“My mom…she’s always just worked as a waitress her entire time in the United States, so with COVID, she just got really nervous about the possibility of her getting sick, just because she’s an older person. She has some health complications so she hasn’t been working very steadily since everything just started, so it has been a bit tough, which is why I’m also very fortunate for Amherst. [I’m] just grateful to be part of Amherst College because they also are providing a lot of aid that my mom definitely is making use of.”

How has COVID-19 impacted your friendships/social life at school? Extracurriculars?

“I feel like I’ve become more distant (which is very sad) from people, just because, you know, you normally would be seeing people on campus. You could just go hangout somewhere or eat dinner, [or] study together. But then also, I feel like I became closer to some friends if I just played video games with them, because that’s my main COVID activity, just playing games like multiplayer games. So I feel like there were maybe not trade offs, but friends I would normally just talk to, I couldn’t just talk to them as much. And then friends that I know are gamers, I feel like ‘Alright, let’s go!’ Also, just being on campus, I feel like I’m still able to see most of my friends. I feel like the people I would talk to in passing, I don’t talk to them at all anymore, like people I see in my class or something. But the people I would just talk to regularly, I still try to reach out to them, and even if we’re not really in the same dorm, we’ll still be talking. Although, I don’t know if I’ve met any new people during this time. I kind of have been just talking to the same usual people that I was able to meet last year. I think that for that reason, cubs are good because you can at least try to meet people that way. I know for Amherst STEM Network, we have a little icebreaker activity where we just try to interview each other, which I thought was pretty cute.

[For extracurriculars] there wasn’t really much impact, I would say, because the two extracurriculars that I’m really involved in are Amherst STEM Network and AWIS, which is the Association for Women in STEM. So for Amherst STEM Network, usually we’ll just have weekly meetings in person, and we would just do a lot of our stuff online just because it’s more convenient that way, having articles written online. Everything would just be on our Google Drive. When COVID happened, not much had changed from that aside from the fact that we’re just now meeting remotely every week. So luckily things didn’t change too much. I would say, though, something that they did change was that people used to be able to write articles about events that they would attend in person. Now the events would be just held remotely. You can still ‘attend’ the event, and you can also just email whoever is speaking at the event or in charge of the event if they would want to add a little more to what the article is going to be about. But aside from that, I don’t think there has been too much change. I also can’t say that there was a change for AWIS because I had become part of AWIS during COVID; I wasn’t part of it before. But in term of our events, that has changed because our events would always be in person so we would have things like a weekly study session which I always would go to, and then we also had a breakfast series with a lot of female professors where we would just have a breakfast with them and just talk casually, which would be a bit awkward to do during Zoom because you can’t really have cross-conversation or anything. It’s like you’re either speaking or you’re not in one conversation. So we have had to just try to accommodate that as best as we could. We tried to do breakout rooms and we also have tried to use different video sharing platforms that we think maybe could be more conducive to what regular interactions would be like with a full conversation here, another one there. It’s been a bit weird trying to hold events that would normally be in-person strictly online. But we hope to be able to have at least a weekly study session in-person if things start to continue going in a positive direction.”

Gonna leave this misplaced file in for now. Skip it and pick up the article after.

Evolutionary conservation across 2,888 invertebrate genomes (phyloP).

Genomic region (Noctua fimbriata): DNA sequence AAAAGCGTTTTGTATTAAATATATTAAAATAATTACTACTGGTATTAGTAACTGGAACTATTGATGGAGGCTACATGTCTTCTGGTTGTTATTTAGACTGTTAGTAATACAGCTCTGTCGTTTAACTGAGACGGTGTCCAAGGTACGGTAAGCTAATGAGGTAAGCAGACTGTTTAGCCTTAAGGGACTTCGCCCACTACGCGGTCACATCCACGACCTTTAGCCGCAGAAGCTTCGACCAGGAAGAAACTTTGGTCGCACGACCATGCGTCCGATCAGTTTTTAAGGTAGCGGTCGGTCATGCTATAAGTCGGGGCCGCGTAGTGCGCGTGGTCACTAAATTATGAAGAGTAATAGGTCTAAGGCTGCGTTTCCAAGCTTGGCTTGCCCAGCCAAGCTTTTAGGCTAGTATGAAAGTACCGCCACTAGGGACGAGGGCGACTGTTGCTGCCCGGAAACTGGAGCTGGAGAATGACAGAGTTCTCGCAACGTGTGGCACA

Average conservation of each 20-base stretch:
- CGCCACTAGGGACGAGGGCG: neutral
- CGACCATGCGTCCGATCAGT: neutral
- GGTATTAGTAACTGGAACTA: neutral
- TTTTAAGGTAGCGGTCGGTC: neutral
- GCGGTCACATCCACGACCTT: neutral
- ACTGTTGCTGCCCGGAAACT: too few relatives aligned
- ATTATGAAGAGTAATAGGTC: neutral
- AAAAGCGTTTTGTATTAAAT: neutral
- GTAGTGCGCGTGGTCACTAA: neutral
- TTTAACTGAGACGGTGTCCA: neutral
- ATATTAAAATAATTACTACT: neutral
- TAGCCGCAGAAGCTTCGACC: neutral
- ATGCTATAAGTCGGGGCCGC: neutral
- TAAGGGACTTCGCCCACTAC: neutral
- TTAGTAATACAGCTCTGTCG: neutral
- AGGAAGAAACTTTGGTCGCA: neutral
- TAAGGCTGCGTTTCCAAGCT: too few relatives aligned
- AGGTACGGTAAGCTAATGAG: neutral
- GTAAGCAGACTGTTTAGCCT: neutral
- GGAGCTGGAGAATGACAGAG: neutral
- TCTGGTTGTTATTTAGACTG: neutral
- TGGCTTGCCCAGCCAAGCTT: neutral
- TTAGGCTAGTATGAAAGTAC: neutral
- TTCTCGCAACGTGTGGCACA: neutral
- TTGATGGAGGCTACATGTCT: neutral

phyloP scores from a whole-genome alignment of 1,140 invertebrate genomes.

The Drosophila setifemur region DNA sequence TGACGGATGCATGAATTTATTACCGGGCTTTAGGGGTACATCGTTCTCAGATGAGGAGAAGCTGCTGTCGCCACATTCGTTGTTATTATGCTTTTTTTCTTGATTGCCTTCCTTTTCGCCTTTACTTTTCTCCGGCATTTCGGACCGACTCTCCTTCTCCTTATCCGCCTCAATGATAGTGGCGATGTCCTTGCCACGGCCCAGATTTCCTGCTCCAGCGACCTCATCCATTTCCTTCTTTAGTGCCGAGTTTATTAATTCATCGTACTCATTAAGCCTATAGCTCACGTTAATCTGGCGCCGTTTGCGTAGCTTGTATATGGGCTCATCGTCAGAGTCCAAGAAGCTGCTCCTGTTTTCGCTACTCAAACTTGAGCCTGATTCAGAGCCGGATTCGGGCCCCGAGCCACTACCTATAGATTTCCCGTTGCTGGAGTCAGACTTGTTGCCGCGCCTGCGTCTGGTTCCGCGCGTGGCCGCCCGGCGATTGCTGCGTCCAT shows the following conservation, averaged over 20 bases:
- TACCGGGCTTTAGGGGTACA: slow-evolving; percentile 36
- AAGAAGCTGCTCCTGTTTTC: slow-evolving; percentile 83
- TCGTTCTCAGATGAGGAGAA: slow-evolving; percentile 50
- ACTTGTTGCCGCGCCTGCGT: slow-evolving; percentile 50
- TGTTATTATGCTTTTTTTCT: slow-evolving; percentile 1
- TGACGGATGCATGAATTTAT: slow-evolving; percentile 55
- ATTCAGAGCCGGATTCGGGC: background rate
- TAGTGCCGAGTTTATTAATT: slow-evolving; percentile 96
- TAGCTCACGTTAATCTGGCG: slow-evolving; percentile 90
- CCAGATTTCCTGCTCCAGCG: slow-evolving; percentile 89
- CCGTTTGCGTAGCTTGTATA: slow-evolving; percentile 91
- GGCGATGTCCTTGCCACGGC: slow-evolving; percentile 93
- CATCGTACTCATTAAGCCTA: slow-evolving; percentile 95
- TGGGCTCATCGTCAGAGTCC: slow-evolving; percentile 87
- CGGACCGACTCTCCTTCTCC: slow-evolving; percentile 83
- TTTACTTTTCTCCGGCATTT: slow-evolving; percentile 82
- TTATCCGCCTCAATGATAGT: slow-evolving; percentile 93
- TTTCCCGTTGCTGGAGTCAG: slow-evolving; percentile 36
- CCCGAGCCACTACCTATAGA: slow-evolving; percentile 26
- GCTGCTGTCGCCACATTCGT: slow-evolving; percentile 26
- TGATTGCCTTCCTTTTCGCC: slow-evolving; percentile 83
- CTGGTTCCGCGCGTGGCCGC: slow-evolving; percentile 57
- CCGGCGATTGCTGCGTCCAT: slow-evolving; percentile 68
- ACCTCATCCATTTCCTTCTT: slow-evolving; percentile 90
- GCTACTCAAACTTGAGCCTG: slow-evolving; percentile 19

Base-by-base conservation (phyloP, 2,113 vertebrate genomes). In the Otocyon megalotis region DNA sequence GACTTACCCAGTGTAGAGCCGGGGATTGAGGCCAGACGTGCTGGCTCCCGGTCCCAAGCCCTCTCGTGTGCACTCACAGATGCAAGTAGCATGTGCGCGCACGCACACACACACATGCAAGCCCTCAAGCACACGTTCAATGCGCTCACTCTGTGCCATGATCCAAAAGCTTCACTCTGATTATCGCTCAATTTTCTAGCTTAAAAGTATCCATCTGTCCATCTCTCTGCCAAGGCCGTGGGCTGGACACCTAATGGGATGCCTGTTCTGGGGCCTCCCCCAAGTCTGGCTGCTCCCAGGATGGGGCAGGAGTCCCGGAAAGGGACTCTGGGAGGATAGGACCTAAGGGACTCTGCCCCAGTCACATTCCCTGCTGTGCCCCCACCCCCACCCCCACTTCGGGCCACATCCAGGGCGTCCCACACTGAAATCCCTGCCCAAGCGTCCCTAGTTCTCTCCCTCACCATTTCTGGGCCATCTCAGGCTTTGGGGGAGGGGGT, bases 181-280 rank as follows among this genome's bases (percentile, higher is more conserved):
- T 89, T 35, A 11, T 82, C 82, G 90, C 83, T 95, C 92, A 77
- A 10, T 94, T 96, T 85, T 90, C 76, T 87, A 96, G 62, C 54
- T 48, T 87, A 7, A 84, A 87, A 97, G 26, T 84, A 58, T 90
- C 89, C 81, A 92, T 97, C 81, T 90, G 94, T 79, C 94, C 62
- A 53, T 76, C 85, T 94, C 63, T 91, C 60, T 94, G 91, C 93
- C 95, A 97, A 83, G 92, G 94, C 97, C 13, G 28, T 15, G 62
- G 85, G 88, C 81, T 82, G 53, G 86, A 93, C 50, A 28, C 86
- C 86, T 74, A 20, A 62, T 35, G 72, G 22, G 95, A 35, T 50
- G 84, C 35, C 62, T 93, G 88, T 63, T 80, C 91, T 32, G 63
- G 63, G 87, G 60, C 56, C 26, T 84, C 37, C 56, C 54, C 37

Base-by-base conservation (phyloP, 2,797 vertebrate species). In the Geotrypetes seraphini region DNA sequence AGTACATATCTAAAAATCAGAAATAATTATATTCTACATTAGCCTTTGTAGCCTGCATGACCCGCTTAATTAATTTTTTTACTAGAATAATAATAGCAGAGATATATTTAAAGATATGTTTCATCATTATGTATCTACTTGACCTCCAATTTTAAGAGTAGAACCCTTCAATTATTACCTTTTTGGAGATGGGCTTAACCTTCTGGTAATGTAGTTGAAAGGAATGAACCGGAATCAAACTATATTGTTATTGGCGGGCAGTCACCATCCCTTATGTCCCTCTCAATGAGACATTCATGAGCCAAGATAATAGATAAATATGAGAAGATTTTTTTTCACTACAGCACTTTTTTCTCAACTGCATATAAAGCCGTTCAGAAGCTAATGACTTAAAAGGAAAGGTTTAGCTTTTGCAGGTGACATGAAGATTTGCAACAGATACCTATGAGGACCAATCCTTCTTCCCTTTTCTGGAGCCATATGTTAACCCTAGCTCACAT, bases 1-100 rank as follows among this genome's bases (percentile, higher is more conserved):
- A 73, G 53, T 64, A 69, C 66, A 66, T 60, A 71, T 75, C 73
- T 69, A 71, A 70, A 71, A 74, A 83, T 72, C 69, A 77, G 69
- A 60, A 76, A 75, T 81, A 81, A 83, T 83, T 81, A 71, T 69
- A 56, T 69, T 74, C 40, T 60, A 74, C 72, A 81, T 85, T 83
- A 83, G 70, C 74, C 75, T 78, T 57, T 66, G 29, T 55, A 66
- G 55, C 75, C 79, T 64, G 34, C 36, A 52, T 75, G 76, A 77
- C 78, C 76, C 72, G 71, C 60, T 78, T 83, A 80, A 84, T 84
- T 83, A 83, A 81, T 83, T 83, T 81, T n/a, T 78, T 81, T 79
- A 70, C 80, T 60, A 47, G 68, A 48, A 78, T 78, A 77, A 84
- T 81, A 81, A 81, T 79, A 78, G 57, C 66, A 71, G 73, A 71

Do you see the situation at your university changing in the near future?

I think it’s changing for the good. Honestly, with that email we got yesterday or the day before, I was just like ‘Wow, this was totally unexpected.’ The idea of even being able to travel off campus hadn’t even occurred to me. I’m happy enough just being on campus, honestly. It would be nice to go somewhere else, of course everyone would be thinking that, but it wasn’t something I was needing, I guess. So I think things are looking positive and hopefully that email has given people motivation to just try to stay in line and just continue to be good and responsible. And also the fact that we have more people on campus this semester and nothing has really happened, nothing big, is also a good sign to me.

“I feel like I’ve become more distant.”

What would you recommend for students who are struggling to adjust to this new educational experience? Do you have any other personal stories you would like to share?

“I think that if you’re remote, it’s good to try to maybe set up a schedule with friends for talking. I know that I had something I kind of would always push for called Minecraft Fridays, so I’d be like ‘Hey guys, wanna play Minecraft?’ because everyone else was on-campus and I was the only one at home. Just try to figure out ways to connect like that. I know it’s a bit unfortunate though, because if you’re not a gamer in your heart, then it’s a bit tough to do it, but if you are like I am, then you can totally go for it! Otherwise, maybe you can think of different kinds of activities to do online. Maybe doing quizzes or doing drawings together, kind of cool stuff like that. I know that for the Carter lab when I was in SURF, we would do our lab meetings on Mondays, but also we were encouraged to go on walks at the same time. It’s just by yourself, not anywhere public per se, but just going on a nice walk so you’re not just talking to people facing a screen but kind of having to walk, which is nice. For people on-campus, I know sometimes there’s in-person events so if you’re trying to meet people, it could be good to go to one of those events. If it’s something that you want to go to and other people are wanting to go to it, you guys already have something in common that you can just talk about. So that would be a pretty good experience. And I think that for both groups, you can do clubs because I know clubs are just accommodating people both on and off-campus. There’s different opportunities for both, and for people in both groups, they are best-suited for different kinds of opportunities. Those are just some thoughts.”

If you are interested in sharing your story, please contact Selin Tukel ( for more details.”